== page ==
There’s an essential piece of guidance to bear in mind if you’re choosing whether or not to watch ‘Step Up: Revolution,’ the newest instalment in the ‘Step Up’ franchise. If you’re capable of taking it at face value as a dance film, you will enjoy it; if you are expecting stunning drama and Oscar worthy performances you will inevitably be left disappointed.
The truth is that yes, it would be all too easy to rip apart the movie. The predictable love story between a boy and girl from different sides of the social strata, the average-at-best acting and the general cliché of the movie as a whole, all render the title of the new ‘Step Up’ film something of a misnomer: there is nothingrevolutionary about ‘Step Up 4: Revolution’. However, the ‘Romeo and Juliet’ formula has timeless appeal for a reason and we’re under no illusions that the film aims to impress in any arena other than dancing. If the plot’s periphery and even if the performances are wooden, the moves are certainly not.
Set against the backdrop of sunny and sultry Miami, (an excuse for lots of bikinis and tousled hair), the movie concentrates on an underground flash mob known imaginatively as “The Mob.” Led by childhood friends Sean and Eddy, the group are trying to win a YouTube contest to garner as much publicity as possible as well as one million dollars. Sean (Ryan Guzman) works as a waiter at a hotel owned by ruthless boss, Mr Anderson, who is planning to bulldoze The Mob’s neighborhood and replace it with an enormous commercial development. Sean connects with Anderson’s aspiring dancer daughter Emily, (Kathryn McCormick), at a club and they begin a romance. Sean encourages Emily to “break the rules” and add originality to her otherwise faultless technique, so he recruits her into The Mob.
This is both Guzman and McCormick’s feature film debut and from the outset it’s clear that they are very much dancers rather than actors. Their stilted attempts at dialogue actually elicited embarrassed laughs from the audience. It’s a definite step down from the sizzling spark between Channing Tatum and Jenna Dewan in the first film in the franchise. However, Guzman and McCormick’s chemistry does creep to the surface when they dance. Emily’s evocatively fluid contemporary dance and Sean’s jarred urban style are choreographed to create a beautiful blend even if it does make us wish we could just watch them dance for an hour and a half and simply leave out the acting. The plus side is that dancing does take up the majority of the 97 minutes of running time.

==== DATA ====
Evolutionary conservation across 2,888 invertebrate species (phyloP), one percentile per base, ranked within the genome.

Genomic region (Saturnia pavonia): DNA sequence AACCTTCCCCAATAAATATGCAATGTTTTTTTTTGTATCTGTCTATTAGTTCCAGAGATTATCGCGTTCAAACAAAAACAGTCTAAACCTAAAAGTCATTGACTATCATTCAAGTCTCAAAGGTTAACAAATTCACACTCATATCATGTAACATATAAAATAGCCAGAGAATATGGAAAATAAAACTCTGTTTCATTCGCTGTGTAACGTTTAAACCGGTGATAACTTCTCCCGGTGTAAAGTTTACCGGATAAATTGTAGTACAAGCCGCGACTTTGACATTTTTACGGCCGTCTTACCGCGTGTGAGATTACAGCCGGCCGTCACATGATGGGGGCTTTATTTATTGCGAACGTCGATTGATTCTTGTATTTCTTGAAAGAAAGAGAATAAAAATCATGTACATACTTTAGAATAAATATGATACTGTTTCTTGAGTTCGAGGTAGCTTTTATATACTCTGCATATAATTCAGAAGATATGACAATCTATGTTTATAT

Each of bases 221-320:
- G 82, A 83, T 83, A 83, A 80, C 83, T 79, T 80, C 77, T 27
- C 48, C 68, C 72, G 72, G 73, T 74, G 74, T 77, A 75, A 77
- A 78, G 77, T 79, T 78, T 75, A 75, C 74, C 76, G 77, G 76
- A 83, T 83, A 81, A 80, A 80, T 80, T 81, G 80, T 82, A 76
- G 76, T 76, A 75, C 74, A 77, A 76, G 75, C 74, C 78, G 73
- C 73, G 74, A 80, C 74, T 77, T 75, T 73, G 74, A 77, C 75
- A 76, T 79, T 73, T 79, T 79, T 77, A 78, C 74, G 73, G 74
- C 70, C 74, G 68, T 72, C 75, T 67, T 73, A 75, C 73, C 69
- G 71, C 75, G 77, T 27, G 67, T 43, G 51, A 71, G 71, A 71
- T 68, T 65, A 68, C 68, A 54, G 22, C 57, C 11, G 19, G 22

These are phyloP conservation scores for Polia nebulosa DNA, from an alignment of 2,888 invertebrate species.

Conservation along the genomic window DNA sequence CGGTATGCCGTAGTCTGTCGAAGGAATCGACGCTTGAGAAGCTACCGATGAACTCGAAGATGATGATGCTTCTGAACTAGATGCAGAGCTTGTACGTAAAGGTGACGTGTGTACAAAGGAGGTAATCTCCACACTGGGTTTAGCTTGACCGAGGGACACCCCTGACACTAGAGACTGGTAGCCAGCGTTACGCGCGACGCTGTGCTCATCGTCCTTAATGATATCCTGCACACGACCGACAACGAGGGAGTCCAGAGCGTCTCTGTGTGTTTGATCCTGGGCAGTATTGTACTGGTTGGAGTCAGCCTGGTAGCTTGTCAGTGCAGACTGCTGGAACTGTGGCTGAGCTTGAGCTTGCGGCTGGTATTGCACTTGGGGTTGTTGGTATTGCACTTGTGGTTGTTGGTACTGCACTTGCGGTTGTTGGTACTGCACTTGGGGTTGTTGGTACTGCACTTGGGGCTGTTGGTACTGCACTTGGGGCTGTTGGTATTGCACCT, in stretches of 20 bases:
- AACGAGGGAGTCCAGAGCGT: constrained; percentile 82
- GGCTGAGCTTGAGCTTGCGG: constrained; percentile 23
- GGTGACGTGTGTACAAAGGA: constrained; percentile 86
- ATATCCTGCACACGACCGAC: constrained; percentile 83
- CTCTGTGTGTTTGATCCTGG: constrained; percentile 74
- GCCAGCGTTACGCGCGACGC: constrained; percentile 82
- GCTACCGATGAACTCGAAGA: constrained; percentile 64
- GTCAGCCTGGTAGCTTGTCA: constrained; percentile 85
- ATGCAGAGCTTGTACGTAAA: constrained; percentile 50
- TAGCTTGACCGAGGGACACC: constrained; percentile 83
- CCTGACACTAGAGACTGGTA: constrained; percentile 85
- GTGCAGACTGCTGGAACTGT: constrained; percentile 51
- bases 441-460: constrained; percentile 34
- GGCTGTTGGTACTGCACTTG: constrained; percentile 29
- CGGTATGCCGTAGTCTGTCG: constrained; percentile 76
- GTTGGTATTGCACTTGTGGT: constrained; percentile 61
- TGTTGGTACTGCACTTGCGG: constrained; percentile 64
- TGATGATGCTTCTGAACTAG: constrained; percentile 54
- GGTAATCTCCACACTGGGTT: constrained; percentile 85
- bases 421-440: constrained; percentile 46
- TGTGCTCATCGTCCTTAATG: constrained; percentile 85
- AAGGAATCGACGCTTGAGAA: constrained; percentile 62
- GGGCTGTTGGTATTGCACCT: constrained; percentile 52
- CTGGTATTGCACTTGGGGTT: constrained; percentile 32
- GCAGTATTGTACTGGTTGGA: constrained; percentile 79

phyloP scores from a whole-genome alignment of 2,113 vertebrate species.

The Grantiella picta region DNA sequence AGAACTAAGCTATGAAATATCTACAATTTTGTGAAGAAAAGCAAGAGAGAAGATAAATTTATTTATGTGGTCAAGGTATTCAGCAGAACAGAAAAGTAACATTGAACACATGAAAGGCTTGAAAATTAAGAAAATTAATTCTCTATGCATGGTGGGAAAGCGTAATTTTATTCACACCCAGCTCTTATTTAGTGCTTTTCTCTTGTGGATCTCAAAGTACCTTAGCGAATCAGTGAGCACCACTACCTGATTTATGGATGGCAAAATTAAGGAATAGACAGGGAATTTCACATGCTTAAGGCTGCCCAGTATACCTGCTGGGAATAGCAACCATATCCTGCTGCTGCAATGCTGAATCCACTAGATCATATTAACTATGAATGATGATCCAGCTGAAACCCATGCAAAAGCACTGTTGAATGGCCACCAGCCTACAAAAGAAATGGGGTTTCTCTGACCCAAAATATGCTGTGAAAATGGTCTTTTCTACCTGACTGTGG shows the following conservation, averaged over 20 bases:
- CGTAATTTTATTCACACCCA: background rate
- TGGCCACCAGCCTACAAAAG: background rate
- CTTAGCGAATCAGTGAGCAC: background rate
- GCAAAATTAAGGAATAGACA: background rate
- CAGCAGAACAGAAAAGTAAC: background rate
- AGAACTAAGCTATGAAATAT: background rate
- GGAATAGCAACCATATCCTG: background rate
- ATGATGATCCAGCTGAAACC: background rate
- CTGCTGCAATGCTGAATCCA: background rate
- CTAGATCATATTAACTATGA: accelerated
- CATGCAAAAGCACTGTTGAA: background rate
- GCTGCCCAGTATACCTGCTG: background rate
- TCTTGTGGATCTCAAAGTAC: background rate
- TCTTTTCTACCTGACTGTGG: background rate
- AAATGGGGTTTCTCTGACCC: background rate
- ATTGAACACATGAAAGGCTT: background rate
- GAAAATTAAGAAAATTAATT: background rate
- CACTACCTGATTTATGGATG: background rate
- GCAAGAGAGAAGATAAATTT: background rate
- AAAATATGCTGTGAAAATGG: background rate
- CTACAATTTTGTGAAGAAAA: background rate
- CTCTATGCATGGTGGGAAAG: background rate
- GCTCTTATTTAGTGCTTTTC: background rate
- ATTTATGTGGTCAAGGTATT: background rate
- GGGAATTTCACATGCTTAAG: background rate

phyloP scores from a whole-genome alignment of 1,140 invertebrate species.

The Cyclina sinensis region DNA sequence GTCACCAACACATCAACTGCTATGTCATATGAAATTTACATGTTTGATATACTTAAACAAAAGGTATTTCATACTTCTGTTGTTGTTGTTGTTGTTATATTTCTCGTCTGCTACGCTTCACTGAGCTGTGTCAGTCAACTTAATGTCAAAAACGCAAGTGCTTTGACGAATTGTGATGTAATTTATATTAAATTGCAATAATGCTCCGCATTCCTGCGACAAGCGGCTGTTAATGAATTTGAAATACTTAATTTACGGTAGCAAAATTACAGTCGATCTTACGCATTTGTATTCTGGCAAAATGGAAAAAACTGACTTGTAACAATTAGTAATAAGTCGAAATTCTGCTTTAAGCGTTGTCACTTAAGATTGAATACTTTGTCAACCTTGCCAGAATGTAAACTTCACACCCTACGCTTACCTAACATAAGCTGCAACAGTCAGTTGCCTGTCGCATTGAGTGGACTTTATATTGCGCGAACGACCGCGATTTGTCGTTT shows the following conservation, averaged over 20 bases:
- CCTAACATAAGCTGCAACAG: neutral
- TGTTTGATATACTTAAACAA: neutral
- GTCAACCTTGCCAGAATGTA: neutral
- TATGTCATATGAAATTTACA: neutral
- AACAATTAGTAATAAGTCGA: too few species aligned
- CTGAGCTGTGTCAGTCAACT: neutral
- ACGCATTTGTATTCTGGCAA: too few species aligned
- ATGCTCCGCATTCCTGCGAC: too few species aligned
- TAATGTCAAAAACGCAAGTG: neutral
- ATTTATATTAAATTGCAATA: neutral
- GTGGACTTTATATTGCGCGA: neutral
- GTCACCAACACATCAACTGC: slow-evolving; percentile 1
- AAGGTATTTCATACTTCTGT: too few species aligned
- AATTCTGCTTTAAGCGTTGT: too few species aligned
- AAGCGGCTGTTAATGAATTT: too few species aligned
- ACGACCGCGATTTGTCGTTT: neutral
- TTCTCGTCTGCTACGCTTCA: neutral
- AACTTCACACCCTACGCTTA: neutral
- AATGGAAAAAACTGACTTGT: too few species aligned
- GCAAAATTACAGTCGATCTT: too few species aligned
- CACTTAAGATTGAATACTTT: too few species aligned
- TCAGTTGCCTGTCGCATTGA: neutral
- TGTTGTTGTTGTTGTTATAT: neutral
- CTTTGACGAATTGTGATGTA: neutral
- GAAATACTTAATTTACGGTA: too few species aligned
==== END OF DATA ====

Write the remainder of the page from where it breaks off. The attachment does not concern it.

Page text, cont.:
When Emily visits Sean’s neighborhood she realizes how much will be lost if her father’s plans are approved and she suggests The Mob transform their performance art into “protest art.” This is the movie’s attempt at a pseudo-political message about anti-consumerism but it dissolves into the background as the focus falls on the flash mobs. Their routines deliver hypnotic eye candy. One takes place in an art gallery and prompts interesting ideas on the intermingling of different art forms as static fine art literally comes to life. (If you’re familiar with the music video to Gotye’s ‘Somebody That I Used to Know’ you can’t help but find this scene reminiscent of it). In another impeccable sequence, the troupe mingles within a crowd of businessmen at a Council meeting and their synchronized movements seem to be a dig at the faceless and emotionless world of consumerism. How much of this is intentional is unclear.
The blend of dance styles ranging from hip-hop and contemporary dance to aerodynamic gimmicks makes for exciting viewing even if it’s all a little disjointed. The storyline doesn’t attempt to draw you in and be compelling; it’s the dancing that’s the primary attraction. And really that’s the ultimate aim.